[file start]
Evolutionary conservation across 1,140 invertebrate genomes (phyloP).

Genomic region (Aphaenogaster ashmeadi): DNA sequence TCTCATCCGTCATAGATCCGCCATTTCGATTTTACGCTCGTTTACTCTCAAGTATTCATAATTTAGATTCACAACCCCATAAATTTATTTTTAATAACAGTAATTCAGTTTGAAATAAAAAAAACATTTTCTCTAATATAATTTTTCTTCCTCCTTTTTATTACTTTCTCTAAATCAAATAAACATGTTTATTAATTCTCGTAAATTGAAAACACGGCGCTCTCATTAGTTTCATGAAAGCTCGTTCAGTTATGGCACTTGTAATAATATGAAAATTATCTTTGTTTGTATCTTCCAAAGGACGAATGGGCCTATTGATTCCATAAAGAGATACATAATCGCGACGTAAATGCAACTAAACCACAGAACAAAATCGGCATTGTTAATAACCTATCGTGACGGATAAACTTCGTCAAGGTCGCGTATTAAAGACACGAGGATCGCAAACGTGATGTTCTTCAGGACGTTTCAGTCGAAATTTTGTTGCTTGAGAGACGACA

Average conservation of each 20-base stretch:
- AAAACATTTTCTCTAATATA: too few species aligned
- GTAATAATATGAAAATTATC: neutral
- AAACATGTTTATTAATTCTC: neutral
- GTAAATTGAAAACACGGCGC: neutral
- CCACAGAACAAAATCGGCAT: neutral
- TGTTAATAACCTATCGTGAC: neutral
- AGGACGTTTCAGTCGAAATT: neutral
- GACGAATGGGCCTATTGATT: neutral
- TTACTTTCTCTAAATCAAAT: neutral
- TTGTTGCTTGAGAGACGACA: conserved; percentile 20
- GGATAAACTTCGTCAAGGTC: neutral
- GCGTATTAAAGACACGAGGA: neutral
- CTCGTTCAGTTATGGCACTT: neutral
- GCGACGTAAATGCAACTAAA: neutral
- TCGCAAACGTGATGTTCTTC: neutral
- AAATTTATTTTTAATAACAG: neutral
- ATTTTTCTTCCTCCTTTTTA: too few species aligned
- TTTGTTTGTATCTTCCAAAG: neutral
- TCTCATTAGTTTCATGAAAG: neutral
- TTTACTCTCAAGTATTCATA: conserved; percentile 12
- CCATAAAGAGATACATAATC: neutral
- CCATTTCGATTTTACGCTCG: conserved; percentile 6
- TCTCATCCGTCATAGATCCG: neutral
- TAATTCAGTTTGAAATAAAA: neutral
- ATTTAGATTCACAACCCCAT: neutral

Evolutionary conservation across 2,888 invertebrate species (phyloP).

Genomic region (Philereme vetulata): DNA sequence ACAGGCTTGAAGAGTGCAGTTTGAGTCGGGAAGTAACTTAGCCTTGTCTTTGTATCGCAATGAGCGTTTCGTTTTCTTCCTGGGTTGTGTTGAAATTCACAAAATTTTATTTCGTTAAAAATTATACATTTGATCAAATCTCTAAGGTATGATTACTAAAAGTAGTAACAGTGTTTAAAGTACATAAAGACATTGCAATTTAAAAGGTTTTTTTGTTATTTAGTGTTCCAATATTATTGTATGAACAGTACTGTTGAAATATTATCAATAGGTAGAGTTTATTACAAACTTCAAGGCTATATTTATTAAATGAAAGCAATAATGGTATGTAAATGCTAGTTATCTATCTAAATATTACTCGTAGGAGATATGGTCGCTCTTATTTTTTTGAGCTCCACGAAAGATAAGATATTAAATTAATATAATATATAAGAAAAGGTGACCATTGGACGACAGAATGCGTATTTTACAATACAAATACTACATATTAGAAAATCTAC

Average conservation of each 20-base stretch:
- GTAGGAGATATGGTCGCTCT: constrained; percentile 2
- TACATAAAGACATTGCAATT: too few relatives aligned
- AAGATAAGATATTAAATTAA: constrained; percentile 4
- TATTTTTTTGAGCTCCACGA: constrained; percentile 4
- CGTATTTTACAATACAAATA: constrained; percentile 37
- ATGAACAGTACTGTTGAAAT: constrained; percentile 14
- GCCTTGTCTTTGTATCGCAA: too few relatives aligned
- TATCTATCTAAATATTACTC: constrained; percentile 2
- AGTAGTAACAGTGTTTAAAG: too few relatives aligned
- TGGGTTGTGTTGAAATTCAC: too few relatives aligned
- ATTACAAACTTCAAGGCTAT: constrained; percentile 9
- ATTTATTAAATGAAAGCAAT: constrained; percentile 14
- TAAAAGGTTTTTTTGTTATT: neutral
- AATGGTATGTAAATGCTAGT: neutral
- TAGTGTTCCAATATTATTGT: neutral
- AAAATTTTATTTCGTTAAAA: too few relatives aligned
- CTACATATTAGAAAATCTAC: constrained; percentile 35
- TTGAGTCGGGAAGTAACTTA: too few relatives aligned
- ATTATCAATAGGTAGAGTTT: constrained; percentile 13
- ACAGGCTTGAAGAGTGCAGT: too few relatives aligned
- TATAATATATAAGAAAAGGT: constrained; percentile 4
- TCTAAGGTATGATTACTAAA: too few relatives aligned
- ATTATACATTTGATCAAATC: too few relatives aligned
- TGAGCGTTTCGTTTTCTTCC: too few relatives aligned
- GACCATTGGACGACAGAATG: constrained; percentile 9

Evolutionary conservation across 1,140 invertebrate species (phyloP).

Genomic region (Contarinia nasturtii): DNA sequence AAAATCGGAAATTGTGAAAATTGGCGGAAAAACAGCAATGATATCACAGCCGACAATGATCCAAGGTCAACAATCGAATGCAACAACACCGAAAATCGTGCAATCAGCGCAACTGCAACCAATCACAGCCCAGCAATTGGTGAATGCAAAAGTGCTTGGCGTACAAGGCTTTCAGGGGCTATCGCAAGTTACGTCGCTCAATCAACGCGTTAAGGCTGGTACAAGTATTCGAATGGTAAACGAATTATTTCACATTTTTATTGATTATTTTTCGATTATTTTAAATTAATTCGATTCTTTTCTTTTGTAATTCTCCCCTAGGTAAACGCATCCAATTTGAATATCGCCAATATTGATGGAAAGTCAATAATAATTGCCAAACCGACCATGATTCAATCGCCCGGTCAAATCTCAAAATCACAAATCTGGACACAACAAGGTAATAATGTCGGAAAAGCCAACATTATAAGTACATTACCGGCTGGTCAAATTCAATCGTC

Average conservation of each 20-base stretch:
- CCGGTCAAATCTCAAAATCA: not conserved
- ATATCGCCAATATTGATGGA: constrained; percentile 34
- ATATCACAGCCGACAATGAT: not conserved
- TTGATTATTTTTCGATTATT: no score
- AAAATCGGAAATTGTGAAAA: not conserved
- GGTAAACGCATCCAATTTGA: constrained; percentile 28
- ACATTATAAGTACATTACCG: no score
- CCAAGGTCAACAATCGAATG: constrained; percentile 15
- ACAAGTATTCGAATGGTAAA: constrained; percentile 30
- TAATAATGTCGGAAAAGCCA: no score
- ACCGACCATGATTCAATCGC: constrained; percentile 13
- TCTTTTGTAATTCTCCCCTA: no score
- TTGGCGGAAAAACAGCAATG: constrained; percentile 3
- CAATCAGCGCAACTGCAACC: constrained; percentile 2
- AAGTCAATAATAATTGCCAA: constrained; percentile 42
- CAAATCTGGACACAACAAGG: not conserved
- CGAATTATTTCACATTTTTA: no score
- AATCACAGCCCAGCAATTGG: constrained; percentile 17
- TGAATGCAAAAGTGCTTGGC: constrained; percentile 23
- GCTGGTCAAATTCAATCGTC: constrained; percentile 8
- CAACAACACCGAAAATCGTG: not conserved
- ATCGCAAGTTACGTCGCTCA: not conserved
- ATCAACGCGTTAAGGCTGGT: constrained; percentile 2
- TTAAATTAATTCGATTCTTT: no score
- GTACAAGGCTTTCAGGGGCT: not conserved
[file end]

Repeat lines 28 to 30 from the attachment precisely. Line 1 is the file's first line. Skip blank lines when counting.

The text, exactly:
- ATTTAGATTCACAACCCCAT: neutral

Evolutionary conservation across 2,888 invertebrate species (phyloP).

Genomic region (Philereme vetulata): DNA sequence ACAGGCTTGAAGAGTGCAGTTTGAGTCGGGAAGTAACTTAGCCTTGTCTTTGTATCGCAATGAGCGTTTCGTTTTCTTCCTGGGTTGTGTTGAAATTCACAAAATTTTATTTCGTTAAAAATTATACATTTGATCAAATCTCTAAGGTATGATTACTAAAAGTAGTAACAGTGTTTAAAGTACATAAAGACATTGCAATTTAAAAGGTTTTTTTGTTATTTAGTGTTCCAATATTATTGTATGAACAGTACTGTTGAAATATTATCAATAGGTAGAGTTTATTACAAACTTCAAGGCTATATTTATTAAATGAAAGCAATAATGGTATGTAAATGCTAGTTATCTATCTAAATATTACTCGTAGGAGATATGGTCGCTCTTATTTTTTTGAGCTCCACGAAAGATAAGATATTAAATTAATATAATATATAAGAAAAGGTGACCATTGGACGACAGAATGCGTATTTTACAATACAAATACTACATATTAGAAAATCTAC